Through this venture, we will encounter wildlife, low hanging branches, thorns, holes, and many other small obstacles, but we quickly learn that we can easily adapt to these obstructions by slightly modifying our path, and we can still move forward. Because of our size, strength, flexibility, and other physical variances, each of our paths through the forest will be unique to our individual selves. For example, some of us may be small enough to squeeze through tight spaces, others may have enough strength to move large branches, and others yet may have the flexibility to stretch across wide holes. This highlights the reality that we are all built differently so each one of us must inevitably take a different path to reach the other side.
By attempting to follow another person’s exact path, we will encounter barriers that we are unable to overcome because, whether it’s slightly or significantly, our individual design varies from that of another. As we continue to progress, we eventually see wider paths that ultimately lead to the other side of the forest. We soon can take our last step out of the woods and reap the rewards for confidently facing the challenge of walking through.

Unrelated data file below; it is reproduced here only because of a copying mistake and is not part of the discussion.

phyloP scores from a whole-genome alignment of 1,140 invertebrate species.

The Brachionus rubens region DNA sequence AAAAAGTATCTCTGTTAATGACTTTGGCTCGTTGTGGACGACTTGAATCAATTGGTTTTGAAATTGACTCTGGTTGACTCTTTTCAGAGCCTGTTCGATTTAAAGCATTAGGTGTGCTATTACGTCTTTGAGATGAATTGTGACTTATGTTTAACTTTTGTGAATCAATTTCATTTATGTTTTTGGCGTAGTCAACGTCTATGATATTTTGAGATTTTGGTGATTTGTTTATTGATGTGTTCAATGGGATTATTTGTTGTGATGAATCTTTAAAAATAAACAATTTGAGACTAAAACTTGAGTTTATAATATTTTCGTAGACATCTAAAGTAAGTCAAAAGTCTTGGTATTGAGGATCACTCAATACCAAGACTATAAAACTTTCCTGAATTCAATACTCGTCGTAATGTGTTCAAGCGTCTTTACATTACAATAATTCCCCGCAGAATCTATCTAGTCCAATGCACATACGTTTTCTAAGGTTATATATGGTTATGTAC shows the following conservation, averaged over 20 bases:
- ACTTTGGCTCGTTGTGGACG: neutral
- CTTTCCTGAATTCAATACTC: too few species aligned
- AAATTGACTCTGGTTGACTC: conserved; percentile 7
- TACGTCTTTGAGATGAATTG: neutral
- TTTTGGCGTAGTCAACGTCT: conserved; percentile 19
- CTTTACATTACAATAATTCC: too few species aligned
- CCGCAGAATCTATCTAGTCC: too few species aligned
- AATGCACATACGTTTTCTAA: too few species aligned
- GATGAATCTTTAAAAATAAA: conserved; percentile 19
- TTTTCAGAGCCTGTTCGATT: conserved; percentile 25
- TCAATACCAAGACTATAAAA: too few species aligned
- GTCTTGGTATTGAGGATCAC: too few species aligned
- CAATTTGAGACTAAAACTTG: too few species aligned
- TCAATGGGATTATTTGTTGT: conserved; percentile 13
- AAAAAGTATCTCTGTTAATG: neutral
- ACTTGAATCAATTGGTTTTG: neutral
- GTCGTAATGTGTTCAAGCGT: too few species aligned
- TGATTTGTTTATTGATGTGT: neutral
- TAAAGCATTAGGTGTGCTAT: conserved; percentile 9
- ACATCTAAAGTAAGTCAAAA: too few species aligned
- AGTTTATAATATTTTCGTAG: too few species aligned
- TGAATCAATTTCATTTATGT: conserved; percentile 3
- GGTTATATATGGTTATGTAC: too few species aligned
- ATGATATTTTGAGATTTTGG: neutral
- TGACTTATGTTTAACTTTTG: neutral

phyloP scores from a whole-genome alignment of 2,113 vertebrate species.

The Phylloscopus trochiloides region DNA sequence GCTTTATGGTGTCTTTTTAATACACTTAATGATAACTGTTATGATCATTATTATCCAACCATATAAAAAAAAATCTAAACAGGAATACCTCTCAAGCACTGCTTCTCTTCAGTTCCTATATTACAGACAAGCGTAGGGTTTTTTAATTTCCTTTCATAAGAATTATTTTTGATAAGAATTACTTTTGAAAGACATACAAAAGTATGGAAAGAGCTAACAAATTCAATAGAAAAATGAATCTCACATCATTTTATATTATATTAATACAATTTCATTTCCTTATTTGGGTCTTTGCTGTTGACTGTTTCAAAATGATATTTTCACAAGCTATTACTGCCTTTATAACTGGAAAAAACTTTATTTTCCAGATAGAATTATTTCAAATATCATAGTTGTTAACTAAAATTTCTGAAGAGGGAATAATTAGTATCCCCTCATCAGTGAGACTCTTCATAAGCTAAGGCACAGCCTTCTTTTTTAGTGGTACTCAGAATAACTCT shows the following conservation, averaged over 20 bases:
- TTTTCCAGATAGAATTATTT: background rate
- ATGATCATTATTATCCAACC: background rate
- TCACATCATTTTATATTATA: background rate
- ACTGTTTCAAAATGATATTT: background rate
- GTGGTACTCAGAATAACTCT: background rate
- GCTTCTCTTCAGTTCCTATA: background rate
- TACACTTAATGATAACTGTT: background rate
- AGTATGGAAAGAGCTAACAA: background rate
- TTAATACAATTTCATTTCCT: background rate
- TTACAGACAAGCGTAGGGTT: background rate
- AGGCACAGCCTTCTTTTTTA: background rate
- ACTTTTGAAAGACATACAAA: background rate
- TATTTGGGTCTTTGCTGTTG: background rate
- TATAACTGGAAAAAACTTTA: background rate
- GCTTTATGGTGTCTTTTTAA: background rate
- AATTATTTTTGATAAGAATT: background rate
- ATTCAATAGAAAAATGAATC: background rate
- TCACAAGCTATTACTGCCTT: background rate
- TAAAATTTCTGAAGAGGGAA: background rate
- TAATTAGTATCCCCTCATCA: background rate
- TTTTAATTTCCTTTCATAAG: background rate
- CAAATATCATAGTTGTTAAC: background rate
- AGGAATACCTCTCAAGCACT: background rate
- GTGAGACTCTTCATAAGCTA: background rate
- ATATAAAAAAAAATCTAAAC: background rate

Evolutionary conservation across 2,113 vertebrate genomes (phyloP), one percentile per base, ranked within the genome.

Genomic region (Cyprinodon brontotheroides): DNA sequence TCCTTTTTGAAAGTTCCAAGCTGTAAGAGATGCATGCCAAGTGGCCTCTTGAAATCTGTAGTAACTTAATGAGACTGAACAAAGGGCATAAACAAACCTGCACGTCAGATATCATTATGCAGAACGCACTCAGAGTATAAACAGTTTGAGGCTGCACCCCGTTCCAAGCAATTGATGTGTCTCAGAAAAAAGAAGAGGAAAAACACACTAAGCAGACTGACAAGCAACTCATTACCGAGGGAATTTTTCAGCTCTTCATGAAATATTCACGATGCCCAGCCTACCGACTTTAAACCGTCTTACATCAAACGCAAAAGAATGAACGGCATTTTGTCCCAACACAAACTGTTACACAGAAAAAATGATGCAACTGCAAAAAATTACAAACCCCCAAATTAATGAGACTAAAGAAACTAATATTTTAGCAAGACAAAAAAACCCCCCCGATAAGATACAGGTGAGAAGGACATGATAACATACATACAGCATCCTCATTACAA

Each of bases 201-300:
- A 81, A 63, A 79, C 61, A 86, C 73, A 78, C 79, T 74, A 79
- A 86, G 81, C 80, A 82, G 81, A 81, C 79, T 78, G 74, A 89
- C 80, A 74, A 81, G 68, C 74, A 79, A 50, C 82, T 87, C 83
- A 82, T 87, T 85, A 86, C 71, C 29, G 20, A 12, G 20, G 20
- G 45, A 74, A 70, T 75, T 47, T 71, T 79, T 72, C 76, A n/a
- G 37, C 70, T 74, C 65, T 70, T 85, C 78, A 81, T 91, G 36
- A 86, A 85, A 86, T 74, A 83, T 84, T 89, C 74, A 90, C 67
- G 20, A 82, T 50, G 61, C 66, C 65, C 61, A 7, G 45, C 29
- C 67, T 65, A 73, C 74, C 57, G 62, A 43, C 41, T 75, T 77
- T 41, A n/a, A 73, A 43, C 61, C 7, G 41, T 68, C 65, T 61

The present discomfort of stepping into the unknown yields us future pleasure by making it through. We are rewarded with the elimination of the burden of wonder, the enhancement of our physical, mental, and spiritual strength, and the appreciation of that which awaited us on the other side.
We encounter many figurative forests throughout life. We are intrigued by some, but not by others. These forests can include new jobs, habitats, relationships, educational agendas, and countless other new opportunities that enter our lives. When we meet those opportunities that intrigue us, we face the decision to either walk through and endure the immediate struggle or walk away and suffer the endless burden of wonder. To enhance ourselves and realize contented living, we must walk through these forests
Our passion may very well represent the most appealing forest in our sight, but many of us fear the unknown obstacles that we will face during the journey. Therefore, we choose to walk through forests that don’t appeal quite as much because we see other people walking through them. We must allow ourselves to walk toward the forest that aligns with our passion. As we move closer, we will realize that a path to enter the most beautiful forest exists, and with continued effort, we will make it through and reap the enhanced rewards of choosing to follow our passion, of choosing to journey through the woods that appeal to us the most.
Interrupting the pastor can certainly be regarded as impolite and inappropriate. The interruption may cause the pastor to lose focus, which can consequently limit the impact of his intended message. However, I truly believe that all things happen for a reason. Opportunities exist in all seemingly negative events.